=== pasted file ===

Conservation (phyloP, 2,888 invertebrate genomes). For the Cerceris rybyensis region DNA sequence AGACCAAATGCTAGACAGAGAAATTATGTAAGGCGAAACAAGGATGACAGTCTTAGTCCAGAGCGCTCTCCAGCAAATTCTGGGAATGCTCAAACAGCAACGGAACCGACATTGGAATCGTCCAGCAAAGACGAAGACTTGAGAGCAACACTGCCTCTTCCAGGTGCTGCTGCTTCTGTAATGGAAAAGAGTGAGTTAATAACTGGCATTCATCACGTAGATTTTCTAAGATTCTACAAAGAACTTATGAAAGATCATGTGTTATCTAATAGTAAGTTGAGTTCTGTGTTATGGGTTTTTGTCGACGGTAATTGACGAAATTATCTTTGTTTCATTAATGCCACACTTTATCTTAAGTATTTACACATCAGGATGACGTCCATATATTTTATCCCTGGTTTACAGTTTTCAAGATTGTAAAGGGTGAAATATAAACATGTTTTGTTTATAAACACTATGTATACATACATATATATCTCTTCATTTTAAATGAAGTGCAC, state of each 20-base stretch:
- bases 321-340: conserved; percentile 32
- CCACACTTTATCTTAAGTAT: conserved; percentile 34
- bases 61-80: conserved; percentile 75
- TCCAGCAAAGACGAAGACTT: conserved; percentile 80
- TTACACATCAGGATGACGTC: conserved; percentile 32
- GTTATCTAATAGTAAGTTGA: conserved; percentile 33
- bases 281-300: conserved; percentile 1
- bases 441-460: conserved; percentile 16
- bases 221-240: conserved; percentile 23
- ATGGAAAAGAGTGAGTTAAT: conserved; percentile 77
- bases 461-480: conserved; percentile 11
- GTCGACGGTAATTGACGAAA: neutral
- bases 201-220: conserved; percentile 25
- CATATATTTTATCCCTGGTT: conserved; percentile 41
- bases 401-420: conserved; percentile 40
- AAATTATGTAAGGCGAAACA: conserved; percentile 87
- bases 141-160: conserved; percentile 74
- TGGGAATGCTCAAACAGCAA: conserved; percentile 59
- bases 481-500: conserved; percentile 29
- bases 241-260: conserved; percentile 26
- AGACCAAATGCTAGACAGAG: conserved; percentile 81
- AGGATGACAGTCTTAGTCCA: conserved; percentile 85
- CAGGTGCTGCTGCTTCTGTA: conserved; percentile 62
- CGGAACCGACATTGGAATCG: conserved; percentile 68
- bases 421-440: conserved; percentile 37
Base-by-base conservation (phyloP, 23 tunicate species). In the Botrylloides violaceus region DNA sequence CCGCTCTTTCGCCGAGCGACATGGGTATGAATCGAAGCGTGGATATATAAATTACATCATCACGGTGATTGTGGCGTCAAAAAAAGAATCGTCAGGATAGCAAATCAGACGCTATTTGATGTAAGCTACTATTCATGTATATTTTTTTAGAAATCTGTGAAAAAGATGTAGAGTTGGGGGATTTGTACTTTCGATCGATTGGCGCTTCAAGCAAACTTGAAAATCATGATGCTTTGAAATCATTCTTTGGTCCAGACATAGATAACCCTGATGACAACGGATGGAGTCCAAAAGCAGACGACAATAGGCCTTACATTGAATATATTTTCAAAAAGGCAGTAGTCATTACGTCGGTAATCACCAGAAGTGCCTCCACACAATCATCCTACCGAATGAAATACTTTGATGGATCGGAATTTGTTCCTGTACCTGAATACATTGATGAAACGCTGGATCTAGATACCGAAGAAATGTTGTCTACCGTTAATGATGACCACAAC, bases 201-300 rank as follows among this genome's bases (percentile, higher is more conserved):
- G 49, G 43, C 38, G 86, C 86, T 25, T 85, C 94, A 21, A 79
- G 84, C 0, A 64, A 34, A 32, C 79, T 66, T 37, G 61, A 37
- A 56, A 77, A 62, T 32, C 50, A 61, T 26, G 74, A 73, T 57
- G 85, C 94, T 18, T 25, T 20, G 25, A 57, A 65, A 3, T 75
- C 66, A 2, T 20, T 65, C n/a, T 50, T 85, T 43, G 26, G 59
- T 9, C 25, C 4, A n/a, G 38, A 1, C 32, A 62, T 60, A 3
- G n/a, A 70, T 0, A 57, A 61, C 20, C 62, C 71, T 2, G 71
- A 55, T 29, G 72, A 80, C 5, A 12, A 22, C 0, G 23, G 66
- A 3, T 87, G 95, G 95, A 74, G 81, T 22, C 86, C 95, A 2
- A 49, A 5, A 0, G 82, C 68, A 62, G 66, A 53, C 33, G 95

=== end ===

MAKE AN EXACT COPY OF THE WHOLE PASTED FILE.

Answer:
Conservation (phyloP, 2,888 invertebrate genomes). For the Cerceris rybyensis region DNA sequence AGACCAAATGCTAGACAGAGAAATTATGTAAGGCGAAACAAGGATGACAGTCTTAGTCCAGAGCGCTCTCCAGCAAATTCTGGGAATGCTCAAACAGCAACGGAACCGACATTGGAATCGTCCAGCAAAGACGAAGACTTGAGAGCAACACTGCCTCTTCCAGGTGCTGCTGCTTCTGTAATGGAAAAGAGTGAGTTAATAACTGGCATTCATCACGTAGATTTTCTAAGATTCTACAAAGAACTTATGAAAGATCATGTGTTATCTAATAGTAAGTTGAGTTCTGTGTTATGGGTTTTTGTCGACGGTAATTGACGAAATTATCTTTGTTTCATTAATGCCACACTTTATCTTAAGTATTTACACATCAGGATGACGTCCATATATTTTATCCCTGGTTTACAGTTTTCAAGATTGTAAAGGGTGAAATATAAACATGTTTTGTTTATAAACACTATGTATACATACATATATATCTCTTCATTTTAAATGAAGTGCAC, state of each 20-base stretch:
- bases 321-340: conserved; percentile 32
- CCACACTTTATCTTAAGTAT: conserved; percentile 34
- bases 61-80: conserved; percentile 75
- TCCAGCAAAGACGAAGACTT: conserved; percentile 80
- TTACACATCAGGATGACGTC: conserved; percentile 32
- GTTATCTAATAGTAAGTTGA: conserved; percentile 33
- bases 281-300: conserved; percentile 1
- bases 441-460: conserved; percentile 16
- bases 221-240: conserved; percentile 23
- ATGGAAAAGAGTGAGTTAAT: conserved; percentile 77
- bases 461-480: conserved; percentile 11
- GTCGACGGTAATTGACGAAA: neutral
- bases 201-220: conserved; percentile 25
- CATATATTTTATCCCTGGTT: conserved; percentile 41
- bases 401-420: conserved; percentile 40
- AAATTATGTAAGGCGAAACA: conserved; percentile 87
- bases 141-160: conserved; percentile 74
- TGGGAATGCTCAAACAGCAA: conserved; percentile 59
- bases 481-500: conserved; percentile 29
- bases 241-260: conserved; percentile 26
- AGACCAAATGCTAGACAGAG: conserved; percentile 81
- AGGATGACAGTCTTAGTCCA: conserved; percentile 85
- CAGGTGCTGCTGCTTCTGTA: conserved; percentile 62
- CGGAACCGACATTGGAATCG: conserved; percentile 68
- bases 421-440: conserved; percentile 37
Base-by-base conservation (phyloP, 23 tunicate species). In the Botrylloides violaceus region DNA sequence CCGCTCTTTCGCCGAGCGACATGGGTATGAATCGAAGCGTGGATATATAAATTACATCATCACGGTGATTGTGGCGTCAAAAAAAGAATCGTCAGGATAGCAAATCAGACGCTATTTGATGTAAGCTACTATTCATGTATATTTTTTTAGAAATCTGTGAAAAAGATGTAGAGTTGGGGGATTTGTACTTTCGATCGATTGGCGCTTCAAGCAAACTTGAAAATCATGATGCTTTGAAATCATTCTTTGGTCCAGACATAGATAACCCTGATGACAACGGATGGAGTCCAAAAGCAGACGACAATAGGCCTTACATTGAATATATTTTCAAAAAGGCAGTAGTCATTACGTCGGTAATCACCAGAAGTGCCTCCACACAATCATCCTACCGAATGAAATACTTTGATGGATCGGAATTTGTTCCTGTACCTGAATACATTGATGAAACGCTGGATCTAGATACCGAAGAAATGTTGTCTACCGTTAATGATGACCACAAC, bases 201-300 rank as follows among this genome's bases (percentile, higher is more conserved):
- G 49, G 43, C 38, G 86, C 86, T 25, T 85, C 94, A 21, A 79
- G 84, C 0, A 64, A 34, A 32, C 79, T 66, T 37, G 61, A 37
- A 56, A 77, A 62, T 32, C 50, A 61, T 26, G 74, A 73, T 57
- G 85, C 94, T 18, T 25, T 20, G 25, A 57, A 65, A 3, T 75
- C 66, A 2, T 20, T 65, C n/a, T 50, T 85, T 43, G 26, G 59
- T 9, C 25, C 4, A n/a, G 38, A 1, C 32, A 62, T 60, A 3
- G n/a, A 70, T 0, A 57, A 61, C 20, C 62, C 71, T 2, G 71
- A 55, T 29, G 72, A 80, C 5, A 12, A 22, C 0, G 23, G 66
- A 3, T 87, G 95, G 95, A 74, G 81, T 22, C 86, C 95, A 2
- A 49, A 5, A 0, G 82, C 68, A 62, G 66, A 53, C 33, G 95